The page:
A criminal fraud charge laid against former city employee Grant Sanborn was stayed in Chilliwack provincial court Thursday.
And the remaining charge of using a forged document was described by defence counsel as so “relatively minor” that it would normally be dealt with by a professional body rather than the criminal justice system.
Judge Roy Couper Dickey asked defence lawyer Alexander Willms and Crown counsel Stephen Cooke to prepare a joint submission for the next court hearing on May 3.
Cooke said in his sentencing submission that the Crown is looking for a fine or suspended sentence.
He said the forgery stemmed from a 2007 letter Sanborn claimed was sent to his clients by the Agricultural Land Commission, and for which he billed them $1,753.
“The ALC never issued the letter,” Cooke said.
But Willms said Sanborn had done the work as claimed, but had fallen behind because of the “significant number of clients” he had in his private consulting business, and because of the hours he spent as chair of the Cultus Lake Park Board.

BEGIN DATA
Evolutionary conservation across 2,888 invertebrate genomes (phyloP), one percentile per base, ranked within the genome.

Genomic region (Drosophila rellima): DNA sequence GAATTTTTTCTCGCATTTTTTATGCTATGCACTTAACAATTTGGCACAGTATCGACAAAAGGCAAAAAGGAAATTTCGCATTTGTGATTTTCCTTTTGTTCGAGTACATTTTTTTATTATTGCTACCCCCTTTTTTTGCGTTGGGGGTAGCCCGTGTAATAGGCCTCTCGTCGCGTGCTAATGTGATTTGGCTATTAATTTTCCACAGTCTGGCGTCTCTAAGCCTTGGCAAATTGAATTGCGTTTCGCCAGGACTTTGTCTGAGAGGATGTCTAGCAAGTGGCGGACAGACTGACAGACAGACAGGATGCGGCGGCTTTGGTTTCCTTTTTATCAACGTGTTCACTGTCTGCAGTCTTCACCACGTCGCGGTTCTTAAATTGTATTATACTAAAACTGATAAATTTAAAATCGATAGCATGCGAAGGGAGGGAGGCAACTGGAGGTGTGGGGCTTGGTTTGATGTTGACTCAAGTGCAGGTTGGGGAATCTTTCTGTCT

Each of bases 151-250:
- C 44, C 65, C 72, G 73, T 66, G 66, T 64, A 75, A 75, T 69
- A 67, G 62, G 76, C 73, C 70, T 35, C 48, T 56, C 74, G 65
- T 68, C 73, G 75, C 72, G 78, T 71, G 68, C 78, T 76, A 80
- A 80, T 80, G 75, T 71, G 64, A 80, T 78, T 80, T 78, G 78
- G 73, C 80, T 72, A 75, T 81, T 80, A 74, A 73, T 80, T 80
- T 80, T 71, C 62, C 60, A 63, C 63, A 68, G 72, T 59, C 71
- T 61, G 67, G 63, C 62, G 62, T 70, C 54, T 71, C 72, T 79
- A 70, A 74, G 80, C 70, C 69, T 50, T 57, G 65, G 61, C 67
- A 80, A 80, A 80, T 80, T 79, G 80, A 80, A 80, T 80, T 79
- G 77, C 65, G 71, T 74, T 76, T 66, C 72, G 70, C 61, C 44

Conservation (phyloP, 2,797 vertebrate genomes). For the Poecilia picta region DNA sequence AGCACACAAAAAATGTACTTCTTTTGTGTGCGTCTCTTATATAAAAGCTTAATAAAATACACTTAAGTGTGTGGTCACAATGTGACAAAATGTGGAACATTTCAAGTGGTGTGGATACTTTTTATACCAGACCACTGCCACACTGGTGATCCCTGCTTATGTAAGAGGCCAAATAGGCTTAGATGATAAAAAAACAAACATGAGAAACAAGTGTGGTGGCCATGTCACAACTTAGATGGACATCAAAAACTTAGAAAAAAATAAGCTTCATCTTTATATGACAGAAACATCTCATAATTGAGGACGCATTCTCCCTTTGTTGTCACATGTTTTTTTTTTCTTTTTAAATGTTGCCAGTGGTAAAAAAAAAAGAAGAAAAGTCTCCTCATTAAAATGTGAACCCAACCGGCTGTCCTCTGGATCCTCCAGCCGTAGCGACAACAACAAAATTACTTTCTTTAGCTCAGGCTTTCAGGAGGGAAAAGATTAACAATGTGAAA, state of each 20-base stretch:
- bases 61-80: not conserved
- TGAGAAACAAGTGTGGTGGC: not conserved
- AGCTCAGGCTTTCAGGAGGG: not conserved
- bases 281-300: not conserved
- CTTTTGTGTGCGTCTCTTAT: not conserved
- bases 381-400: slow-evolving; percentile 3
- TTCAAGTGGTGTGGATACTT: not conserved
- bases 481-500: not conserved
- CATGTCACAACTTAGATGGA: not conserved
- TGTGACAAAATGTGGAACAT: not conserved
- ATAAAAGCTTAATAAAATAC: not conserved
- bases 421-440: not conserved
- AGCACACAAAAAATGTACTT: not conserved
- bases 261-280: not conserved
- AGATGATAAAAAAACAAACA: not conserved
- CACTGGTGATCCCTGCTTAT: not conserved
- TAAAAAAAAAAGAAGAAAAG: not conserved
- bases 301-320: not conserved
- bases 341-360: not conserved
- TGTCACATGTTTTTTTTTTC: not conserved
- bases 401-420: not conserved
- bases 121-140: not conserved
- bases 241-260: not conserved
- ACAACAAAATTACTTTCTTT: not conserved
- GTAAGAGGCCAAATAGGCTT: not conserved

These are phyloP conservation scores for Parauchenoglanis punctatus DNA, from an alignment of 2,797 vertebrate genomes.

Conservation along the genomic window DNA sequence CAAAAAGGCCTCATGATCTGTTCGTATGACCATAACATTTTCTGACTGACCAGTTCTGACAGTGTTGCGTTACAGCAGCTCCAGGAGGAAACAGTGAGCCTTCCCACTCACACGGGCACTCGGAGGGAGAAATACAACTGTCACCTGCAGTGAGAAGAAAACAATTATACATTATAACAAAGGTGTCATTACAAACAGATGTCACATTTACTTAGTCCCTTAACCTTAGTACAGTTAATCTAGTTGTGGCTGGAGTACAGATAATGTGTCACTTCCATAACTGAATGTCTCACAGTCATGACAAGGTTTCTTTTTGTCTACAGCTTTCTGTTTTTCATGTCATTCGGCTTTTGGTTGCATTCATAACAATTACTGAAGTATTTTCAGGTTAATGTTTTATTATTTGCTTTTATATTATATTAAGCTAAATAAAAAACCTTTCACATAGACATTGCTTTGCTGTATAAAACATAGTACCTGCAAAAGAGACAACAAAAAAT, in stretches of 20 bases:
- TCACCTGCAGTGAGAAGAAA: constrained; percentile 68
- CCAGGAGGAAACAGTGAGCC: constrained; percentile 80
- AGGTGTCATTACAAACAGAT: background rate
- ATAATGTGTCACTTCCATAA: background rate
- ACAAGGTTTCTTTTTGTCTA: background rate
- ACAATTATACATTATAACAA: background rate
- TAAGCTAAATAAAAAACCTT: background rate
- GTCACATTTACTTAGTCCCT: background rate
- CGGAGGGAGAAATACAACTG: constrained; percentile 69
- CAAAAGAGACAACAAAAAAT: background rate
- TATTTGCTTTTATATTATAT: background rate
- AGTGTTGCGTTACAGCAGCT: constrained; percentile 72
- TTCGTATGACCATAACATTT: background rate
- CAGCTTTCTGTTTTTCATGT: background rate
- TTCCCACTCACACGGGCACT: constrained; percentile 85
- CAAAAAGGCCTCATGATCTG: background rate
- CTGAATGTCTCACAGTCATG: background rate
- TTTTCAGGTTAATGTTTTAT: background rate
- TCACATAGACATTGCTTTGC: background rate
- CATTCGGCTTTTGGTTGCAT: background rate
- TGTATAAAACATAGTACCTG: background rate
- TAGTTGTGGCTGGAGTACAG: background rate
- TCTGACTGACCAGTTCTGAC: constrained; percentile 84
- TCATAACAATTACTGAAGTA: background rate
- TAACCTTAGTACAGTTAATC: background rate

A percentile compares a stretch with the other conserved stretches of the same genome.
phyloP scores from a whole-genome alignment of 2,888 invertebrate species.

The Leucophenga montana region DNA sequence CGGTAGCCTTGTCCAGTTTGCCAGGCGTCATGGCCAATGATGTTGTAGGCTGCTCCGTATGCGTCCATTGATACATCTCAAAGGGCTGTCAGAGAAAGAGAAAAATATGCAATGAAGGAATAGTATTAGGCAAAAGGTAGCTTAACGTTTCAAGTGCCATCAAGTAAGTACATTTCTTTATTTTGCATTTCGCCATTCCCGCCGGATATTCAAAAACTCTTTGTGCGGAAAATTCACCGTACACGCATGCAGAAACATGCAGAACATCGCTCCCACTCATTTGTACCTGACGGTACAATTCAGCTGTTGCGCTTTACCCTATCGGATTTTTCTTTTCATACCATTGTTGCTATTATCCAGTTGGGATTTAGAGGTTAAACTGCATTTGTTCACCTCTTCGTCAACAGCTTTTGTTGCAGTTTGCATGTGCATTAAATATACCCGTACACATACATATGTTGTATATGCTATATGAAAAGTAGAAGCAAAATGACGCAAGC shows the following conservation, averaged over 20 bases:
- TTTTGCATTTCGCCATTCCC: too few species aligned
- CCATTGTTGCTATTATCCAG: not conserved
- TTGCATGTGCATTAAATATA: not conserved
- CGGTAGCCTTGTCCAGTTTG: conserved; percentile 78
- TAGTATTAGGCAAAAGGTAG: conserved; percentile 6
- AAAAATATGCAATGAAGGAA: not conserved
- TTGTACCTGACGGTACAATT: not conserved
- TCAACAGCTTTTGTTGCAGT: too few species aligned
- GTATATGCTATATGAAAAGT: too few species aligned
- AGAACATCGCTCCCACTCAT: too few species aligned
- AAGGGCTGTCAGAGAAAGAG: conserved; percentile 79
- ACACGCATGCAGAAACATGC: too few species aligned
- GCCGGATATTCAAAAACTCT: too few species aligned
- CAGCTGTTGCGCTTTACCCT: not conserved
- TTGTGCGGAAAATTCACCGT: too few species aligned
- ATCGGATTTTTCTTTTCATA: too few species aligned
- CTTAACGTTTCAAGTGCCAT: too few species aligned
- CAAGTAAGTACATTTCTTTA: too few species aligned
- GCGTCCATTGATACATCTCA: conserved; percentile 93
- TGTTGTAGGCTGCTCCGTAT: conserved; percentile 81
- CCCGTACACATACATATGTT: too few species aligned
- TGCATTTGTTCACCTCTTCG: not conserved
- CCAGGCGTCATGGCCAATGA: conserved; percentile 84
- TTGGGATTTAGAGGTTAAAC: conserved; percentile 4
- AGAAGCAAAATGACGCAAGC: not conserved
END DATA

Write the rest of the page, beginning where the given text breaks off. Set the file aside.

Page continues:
“There’s no doubt the action was inappropriate,” he said, but Sanborn had refunded the money and his guilty plea showed he is “genuinely remorseful for his actions.”
Willms also suggested the damage done to Sanborn’s reputation because of the publicity that has followed the case is punishment enough.
Twenty-five letters of supporting were also submitted at the hearing, one describing Sanborn as “professional, honest and hard-working.”
He has no criminal record.
Sanborn, now 53, resigned as the city’s approving officer in 2000, and set up his own private consulting business. In 2001, he was elected chair of the Cultus Lake Park Board, and re-elected in 2004.